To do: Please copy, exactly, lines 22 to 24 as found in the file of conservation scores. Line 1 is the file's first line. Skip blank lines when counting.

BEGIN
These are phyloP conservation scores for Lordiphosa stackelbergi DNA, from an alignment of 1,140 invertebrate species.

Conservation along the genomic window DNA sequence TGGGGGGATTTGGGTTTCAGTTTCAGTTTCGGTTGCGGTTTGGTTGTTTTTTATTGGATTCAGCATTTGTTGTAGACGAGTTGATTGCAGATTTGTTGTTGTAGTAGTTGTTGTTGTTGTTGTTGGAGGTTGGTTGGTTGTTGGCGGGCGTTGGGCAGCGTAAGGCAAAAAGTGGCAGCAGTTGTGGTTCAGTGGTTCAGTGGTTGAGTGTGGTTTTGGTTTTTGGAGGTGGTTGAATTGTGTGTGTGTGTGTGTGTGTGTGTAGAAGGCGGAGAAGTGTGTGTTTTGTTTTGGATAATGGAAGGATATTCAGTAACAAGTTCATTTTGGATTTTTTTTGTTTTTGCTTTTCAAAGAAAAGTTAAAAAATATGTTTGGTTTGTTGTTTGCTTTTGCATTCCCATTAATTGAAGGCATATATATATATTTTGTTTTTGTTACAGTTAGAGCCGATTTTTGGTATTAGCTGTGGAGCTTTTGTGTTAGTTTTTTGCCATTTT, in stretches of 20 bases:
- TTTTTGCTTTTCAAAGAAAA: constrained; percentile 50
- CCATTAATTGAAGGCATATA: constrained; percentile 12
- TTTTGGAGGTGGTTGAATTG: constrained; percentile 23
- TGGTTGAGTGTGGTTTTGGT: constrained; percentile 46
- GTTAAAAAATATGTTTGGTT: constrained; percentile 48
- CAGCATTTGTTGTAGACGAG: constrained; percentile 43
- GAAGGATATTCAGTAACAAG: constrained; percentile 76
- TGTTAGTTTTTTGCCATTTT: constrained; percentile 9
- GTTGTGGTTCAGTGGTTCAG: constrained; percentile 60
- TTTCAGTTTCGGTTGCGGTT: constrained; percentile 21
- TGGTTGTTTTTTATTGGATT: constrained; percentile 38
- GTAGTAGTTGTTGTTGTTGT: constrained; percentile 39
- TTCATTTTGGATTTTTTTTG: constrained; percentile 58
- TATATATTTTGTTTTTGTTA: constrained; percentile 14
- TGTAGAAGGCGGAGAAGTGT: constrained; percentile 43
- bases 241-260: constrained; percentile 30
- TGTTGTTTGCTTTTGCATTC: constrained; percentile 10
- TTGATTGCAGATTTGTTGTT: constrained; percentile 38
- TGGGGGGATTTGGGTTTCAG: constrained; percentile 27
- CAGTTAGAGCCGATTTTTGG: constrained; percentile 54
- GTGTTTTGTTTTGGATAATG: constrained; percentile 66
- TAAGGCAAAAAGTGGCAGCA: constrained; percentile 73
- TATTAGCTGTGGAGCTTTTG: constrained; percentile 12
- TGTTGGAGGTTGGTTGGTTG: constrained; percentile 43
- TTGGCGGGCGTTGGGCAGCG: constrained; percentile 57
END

- CAGTTAGAGCCGATTTTTGG: constrained; percentile 54
- GTGTTTTGTTTTGGATAATG: constrained; percentile 66
- TAAGGCAAAAAGTGGCAGCA: constrained; percentile 73